A new paper on cost shifting is out. And it’s mine!
Since it has already been available in working paper form, and I’ve already blogged considerably about it, I don’t have a lot more to say about the content of the paper. But I do have a few things to say about how I hope it is used and about how it got written.
I cannot tell you how many papers I’ve read that include something in the discussion about cost shifting. It seems to be a requirement — probably policed by reviewers — that papers that suggest ways of saving a little public health program spending must include a caveat in the discussion to the effect of, “Of course, providers could just shift costs to the privately insured.”
To be sure, not all papers mention cost shifting in this way. Some note that there is debate in the literature about the size of the possible cost shift. Still, on the whole, I think the community of health services researchers and health economists can be much more forthright about what the literature really shows.
I’m sympathetic to the challenges in doing so. When a reviewer asked me to add a discussion of cost shifting in one of my papers, I had a hard time sensing the gestalt from the literature. That’s what originally motivated me to look more systematically at what had been done on the subject. If I’m going to mention cost shifting in the discussions of my papers, I want to do it right!
Doing it right, it turns out, is to say that cost shifting, as distinct from price discrimination, is not an inevitable, pervasive, and large phenomenon. One should not expect that all or even half of every dollar trimmed from public program spending shows up in private prices or premiums. Far from it! If one is talking about hospital prices, perhaps a shift of 20 cents on the dollar is a justifiable estimate (which means far less than that ends up in premium increases). If one is talking about physician or pharmaceutical prices, the estimate is even lower, essentially zero. All one need do to back up such a point about hospital prices is cite my article, or my companion working paper in the case of physician prices.* It’s all there, carefully explained.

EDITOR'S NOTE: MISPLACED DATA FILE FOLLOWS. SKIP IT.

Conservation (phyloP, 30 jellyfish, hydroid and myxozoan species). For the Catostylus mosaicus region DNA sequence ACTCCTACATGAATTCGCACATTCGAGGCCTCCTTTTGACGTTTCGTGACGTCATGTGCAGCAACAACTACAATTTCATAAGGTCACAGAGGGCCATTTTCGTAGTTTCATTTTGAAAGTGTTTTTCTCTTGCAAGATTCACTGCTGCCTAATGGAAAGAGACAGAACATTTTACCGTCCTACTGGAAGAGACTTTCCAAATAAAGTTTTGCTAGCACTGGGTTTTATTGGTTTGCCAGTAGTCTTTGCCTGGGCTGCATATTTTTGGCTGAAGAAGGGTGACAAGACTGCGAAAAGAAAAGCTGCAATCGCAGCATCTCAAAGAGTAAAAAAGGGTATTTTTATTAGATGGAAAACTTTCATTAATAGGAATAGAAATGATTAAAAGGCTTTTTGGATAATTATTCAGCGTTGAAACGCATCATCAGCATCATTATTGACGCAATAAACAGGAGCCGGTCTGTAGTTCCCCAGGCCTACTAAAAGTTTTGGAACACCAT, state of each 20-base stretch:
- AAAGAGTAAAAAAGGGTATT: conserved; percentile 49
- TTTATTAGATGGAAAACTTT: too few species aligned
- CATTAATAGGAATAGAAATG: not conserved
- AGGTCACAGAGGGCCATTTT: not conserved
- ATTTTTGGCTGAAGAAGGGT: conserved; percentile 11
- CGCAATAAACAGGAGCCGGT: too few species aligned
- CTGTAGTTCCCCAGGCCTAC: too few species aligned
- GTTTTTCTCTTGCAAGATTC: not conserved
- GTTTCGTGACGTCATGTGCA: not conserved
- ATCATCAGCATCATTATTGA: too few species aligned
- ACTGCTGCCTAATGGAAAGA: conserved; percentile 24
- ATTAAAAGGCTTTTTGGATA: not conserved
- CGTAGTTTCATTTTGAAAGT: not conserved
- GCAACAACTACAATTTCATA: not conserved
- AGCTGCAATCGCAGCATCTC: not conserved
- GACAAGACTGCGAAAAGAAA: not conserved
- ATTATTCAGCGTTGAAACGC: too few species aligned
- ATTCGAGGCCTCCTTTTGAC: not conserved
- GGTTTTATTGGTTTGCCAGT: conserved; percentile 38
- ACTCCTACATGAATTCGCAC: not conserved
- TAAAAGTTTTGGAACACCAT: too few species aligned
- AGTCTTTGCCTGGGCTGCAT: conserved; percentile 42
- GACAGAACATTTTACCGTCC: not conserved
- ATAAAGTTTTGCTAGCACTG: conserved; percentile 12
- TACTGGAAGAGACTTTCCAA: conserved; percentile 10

As motivated as I was to get to the bottom of cost shifting, I would not have written a paper on it if it had not been for Uwe Reinhardt. He personally challenged me to do it. After a not-so-long summer of sleepless nights, I did. (I wrote the first draft of the paper largely on my own time, outside of work.) Michael Morrisey, whose prior work on cost shifting set a high bar, Vivian Ho, Steve Pizer, and Bradford Gray all provided enormously useful comments on early drafts. The paper is far better for them. As the paper came together, Rick Mayes, Jonathan Oberlander, and in a blog-based, crowd-source surprise, Rob Maurer, all contributed important insights into early Medicare hospital payment policy.
I’m very proud of the paper. Part of what makes the experience of writing it a fond memory is the way in which it facilitated interaction with some kind and smart people. It’s not why I wrote the paper, but that was a nice fringe benefit.
* For pharmaceuticals, see this prior post.